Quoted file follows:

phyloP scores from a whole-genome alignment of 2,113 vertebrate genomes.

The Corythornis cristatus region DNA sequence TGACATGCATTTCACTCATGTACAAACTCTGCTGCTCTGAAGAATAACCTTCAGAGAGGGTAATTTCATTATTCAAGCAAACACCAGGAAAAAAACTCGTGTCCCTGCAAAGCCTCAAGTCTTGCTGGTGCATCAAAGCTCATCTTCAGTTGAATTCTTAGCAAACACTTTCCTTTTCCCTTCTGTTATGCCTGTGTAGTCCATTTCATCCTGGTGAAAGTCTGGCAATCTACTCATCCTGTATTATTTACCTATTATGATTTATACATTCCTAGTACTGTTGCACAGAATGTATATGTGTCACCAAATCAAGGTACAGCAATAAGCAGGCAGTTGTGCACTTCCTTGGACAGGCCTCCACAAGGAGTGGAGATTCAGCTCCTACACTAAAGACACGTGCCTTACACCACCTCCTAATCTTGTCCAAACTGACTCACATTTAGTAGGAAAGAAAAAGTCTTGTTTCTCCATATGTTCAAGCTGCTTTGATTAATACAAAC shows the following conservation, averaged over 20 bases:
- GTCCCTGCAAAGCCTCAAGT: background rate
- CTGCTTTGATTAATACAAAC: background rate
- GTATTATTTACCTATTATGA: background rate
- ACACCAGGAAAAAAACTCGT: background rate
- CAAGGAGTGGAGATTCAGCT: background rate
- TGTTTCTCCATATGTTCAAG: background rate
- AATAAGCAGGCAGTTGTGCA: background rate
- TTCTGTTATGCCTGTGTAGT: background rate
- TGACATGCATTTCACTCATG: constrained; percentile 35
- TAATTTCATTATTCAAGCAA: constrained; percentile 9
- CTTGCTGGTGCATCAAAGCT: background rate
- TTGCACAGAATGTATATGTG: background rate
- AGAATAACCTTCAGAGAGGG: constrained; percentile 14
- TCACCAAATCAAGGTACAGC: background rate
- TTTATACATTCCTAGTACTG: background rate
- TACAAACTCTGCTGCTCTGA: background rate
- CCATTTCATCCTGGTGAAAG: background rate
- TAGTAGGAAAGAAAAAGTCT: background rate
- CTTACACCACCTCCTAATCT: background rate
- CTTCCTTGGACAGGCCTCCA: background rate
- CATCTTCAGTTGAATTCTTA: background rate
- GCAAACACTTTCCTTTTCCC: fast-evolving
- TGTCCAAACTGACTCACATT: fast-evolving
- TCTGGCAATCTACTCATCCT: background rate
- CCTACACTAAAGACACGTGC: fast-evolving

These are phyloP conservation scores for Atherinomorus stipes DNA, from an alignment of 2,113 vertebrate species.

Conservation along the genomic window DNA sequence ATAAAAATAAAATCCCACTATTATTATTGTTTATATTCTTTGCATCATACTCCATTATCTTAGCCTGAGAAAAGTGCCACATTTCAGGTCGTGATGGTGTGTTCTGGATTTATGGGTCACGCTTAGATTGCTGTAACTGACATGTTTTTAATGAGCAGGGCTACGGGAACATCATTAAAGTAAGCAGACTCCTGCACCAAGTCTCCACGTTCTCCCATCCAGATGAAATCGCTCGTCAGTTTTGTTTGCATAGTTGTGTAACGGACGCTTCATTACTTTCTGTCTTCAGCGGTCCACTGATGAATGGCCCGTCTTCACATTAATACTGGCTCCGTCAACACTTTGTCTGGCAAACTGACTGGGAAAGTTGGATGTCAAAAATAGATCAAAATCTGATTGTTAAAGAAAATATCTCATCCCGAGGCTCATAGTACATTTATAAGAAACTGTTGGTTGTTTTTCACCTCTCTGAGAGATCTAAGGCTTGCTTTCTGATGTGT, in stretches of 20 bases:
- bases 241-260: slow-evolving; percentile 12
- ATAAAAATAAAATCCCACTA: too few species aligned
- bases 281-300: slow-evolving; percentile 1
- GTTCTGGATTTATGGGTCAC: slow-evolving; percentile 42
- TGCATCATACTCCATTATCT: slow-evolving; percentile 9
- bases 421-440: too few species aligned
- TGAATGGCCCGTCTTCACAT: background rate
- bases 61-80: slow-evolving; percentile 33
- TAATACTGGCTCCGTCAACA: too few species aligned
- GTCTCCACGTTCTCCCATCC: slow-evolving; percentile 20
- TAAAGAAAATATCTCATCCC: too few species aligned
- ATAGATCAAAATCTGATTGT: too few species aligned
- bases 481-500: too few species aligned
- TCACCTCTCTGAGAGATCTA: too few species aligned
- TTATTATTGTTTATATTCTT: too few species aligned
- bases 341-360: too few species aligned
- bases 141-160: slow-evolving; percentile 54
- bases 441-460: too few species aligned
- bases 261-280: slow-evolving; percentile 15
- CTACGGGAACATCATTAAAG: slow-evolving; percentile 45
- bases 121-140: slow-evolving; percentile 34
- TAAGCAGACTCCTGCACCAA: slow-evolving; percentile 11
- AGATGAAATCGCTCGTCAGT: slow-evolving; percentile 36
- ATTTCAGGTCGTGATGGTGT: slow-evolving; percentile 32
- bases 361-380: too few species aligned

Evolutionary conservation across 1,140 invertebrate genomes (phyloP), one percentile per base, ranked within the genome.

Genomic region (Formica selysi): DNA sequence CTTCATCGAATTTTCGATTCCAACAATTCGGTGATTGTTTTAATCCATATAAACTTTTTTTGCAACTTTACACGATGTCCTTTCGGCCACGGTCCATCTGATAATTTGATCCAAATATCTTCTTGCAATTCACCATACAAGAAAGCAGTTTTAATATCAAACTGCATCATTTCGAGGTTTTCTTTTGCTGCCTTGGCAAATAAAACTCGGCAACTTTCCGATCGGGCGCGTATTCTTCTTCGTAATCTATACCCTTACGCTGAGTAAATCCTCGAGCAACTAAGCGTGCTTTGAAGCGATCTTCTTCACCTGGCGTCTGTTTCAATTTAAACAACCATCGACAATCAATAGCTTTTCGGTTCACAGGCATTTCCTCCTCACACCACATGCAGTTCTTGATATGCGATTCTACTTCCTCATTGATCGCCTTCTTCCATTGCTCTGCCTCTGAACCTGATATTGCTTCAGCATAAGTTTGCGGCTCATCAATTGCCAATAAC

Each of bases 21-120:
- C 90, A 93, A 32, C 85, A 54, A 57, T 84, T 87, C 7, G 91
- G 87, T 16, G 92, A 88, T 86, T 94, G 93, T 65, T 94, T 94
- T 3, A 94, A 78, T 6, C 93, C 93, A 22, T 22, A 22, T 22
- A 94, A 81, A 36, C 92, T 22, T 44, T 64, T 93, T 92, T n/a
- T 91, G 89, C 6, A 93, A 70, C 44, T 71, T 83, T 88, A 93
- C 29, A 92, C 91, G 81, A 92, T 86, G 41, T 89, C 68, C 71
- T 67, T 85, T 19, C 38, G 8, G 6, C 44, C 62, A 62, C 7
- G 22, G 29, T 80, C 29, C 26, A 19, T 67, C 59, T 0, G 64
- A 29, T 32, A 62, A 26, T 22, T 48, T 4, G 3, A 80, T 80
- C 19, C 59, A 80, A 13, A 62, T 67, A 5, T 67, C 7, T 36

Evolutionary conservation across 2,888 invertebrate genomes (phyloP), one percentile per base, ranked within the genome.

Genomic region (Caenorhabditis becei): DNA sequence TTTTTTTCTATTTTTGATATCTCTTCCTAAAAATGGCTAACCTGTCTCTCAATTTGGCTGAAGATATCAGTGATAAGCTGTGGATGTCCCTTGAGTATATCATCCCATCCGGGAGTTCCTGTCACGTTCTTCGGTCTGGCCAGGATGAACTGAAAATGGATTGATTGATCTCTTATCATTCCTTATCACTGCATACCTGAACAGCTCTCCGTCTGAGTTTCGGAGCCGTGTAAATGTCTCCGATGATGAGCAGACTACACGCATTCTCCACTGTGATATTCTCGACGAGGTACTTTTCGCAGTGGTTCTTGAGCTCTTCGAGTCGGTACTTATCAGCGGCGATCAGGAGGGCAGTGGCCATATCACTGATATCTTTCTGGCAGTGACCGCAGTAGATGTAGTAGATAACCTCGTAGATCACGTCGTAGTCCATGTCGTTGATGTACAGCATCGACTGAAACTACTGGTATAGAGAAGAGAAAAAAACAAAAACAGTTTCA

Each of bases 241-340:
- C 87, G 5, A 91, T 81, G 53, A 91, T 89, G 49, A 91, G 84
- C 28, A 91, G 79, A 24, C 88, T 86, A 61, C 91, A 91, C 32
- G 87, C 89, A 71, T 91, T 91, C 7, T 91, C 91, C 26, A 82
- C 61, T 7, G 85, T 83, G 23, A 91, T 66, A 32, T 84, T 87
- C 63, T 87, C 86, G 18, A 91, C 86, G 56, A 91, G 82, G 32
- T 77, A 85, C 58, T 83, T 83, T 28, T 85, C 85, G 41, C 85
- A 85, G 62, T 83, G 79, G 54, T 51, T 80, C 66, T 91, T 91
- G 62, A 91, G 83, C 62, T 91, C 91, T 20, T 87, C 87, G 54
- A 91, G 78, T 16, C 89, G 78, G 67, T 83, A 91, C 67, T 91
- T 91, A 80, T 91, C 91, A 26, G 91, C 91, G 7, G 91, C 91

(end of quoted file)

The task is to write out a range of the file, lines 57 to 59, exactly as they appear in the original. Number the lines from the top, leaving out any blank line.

Each of bases 21-120:
- C 90, A 93, A 32, C 85, A 54, A 57, T 84, T 87, C 7, G 91
- G 87, T 16, G 92, A 88, T 86, T 94, G 93, T 65, T 94, T 94